Rand Paul: Ophthalmologist turned 'libertarian-ish' foe of government overreach
Rand Paul responds to Democratic Senate hopeful Jack Conway in a US Senate debate at the University of Louisvile on October 17, 2010 in Louisville, Kentucky (AFP Photo/Jamie Rhodes)

Instead of an American flag, Rand Paul wears a red penny in his lapel, symbolizing the core of the politician's philosophy: no more runaway debt, and relentless submission to the US Constitution.

"We say they've taken all our money," Paul said in 2010 shortly after his stunning Senate election. "We don't have one red cent more to send them in Washington."

The 51-year-old doctor was sent to Washington by voters furious with a system that kept swelling the national debt, and anxious over what Paul sees as government zeal for war and encroachment on American civil liberties.

With political ambitions apparently extending beyond Congress, Paul might seek to test whether he can translate his appeal to the national stage.

The senator is viewed as an early standout for the 2016 Republican presidential primaries that kick off barely one year from now.

Ahead of a probable presidential campaign launch next spring, Paul announced Tuesday he will run for Senate re-election -- allowing him to crank up his campaign team for whatever lies ahead.

Five years ago barely a handful of Tea Party ultra-conservatives had heard of the ophthalmologist from Bowling Green, Kentucky who spoke truth to power and often challenged Republican Party orthodoxy.

His father Ron Paul is a firebrand former congressman from Texas, himself a three-time White House aspirant and opponent of the welfare state, and the man to whom the senator owes his political education.

"My dad has always been my dad and my political hero," Paul wrote in his 2011 book "The Tea Party Goes to Washington."

- Tea Party goes to Senate -

"I had been Tea Party before Tea Party was cool," he wrote.

When he arrived in the Senate in January 2011, the freshman took action that grabbed the attention of Washington watchers.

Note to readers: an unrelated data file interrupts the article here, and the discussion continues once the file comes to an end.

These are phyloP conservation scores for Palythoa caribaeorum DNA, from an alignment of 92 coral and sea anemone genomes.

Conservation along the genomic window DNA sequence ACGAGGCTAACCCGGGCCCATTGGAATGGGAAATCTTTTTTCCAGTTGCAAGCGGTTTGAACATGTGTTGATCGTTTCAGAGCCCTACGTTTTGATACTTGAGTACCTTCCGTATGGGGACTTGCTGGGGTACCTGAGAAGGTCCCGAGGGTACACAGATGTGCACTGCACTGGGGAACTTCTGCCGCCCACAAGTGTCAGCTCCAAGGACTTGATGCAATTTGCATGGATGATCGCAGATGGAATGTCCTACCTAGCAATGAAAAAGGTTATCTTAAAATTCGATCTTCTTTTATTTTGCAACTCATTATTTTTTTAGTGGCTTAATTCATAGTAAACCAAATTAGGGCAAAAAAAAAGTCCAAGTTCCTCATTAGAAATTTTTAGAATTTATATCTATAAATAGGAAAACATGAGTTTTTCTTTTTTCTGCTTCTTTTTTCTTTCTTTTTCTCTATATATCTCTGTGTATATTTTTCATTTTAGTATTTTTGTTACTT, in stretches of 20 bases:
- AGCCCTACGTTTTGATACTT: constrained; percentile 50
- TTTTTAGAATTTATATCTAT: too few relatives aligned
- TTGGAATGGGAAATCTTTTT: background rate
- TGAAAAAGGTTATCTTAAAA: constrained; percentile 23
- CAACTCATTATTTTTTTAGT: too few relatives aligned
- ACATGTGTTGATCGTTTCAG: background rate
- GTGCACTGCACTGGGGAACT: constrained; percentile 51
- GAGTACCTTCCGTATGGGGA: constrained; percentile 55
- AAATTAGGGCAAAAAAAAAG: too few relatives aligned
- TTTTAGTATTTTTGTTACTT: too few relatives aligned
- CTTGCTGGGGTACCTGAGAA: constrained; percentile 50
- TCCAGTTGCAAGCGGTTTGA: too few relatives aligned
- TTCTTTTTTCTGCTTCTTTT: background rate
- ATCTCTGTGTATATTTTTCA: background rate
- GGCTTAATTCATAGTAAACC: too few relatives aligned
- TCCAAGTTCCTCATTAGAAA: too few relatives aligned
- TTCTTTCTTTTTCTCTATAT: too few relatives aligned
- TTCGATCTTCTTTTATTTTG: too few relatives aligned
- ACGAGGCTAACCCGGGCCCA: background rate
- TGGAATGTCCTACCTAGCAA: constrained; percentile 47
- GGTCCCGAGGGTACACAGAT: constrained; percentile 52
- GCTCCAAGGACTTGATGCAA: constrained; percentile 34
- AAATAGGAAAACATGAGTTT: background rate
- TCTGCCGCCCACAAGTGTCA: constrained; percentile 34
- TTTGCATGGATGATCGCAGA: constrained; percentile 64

"President Rand Paul," the New Republic magazine proclaimed last year. Two months ago, Time magazine declared him "the most interesting man in American politics."

His stock soared in March 2013 when he gave a 13-hour Senate speech to block confirmation of the CIA director over the Obama administration's policy on aerial drones.

Supporters quickly exhorted others to "Stand with Rand" and his opposition to abuses by the National Security Agency, a position applauded by civil liberty defenders.

The senator fancies himself a "libertarian-ish" Republican and a "constitutional conservative": he denounces federal government abuse of power and seeks to reduce its regulatory role.

In foreign policy, he deplores the 2003 invasion of Iraq and has harsh words for the war's neo-conservative architects.

He also blasts Hillary Clinton -- perhaps his most likely Democratic White House rival should he run -- as a "war hawk" for fueling calls for regime change in Syria.

Paul rejects the isolationist label, however. He has been known to cite president Ronald Reagan in insisting that dislike of war is not lack of resolve.

In an interview with AFP in 2013, he defended a realistic international approach with "a less aggressive foreign policy."

His rival Senator Marco Rubio accused Paul, without naming him, of backing the military operation against the Islamic State extremist group in large part because the American public supports it.

"Paul changes his position seemingly by the hour," sneered Michael Czin, a spokesman for the Democratic Party.

But with his reputation for fealty to the Constitution, Paul this week demanded an urgent debate and vote on a new authorization of the use of military force against IS.

He said the White House currently lacks the necessary authority to engage the jihadists without a congressional green light.

- Minorities -

Paul has gone out of his way to engage with minority groups, holding a series of listening sessions with African American community leaders.

He advocates criminal justice reform to help break the cycle of prison-unemployment-poverty that plagues many black youth, campaigns against mandatory minimum sentencing laws and seeks a restoration of voting rights for ex-convicts with non-violent offenses.

"We must realize that race still plays a role in the enforcement of the law," he said.

Democrats contest the sincerity of Paul's dedication to civil rights issues, saying he is courting votes of an overwhelmingly Democratic constituency.

The efforts allow Paul to reintroduce his party and its values, as was evident at a gathering at historically black Howard University last year.

"When the time is right, I hope that African Americans will again look to the party of emancipation, civil liberty and individual freedom," he said.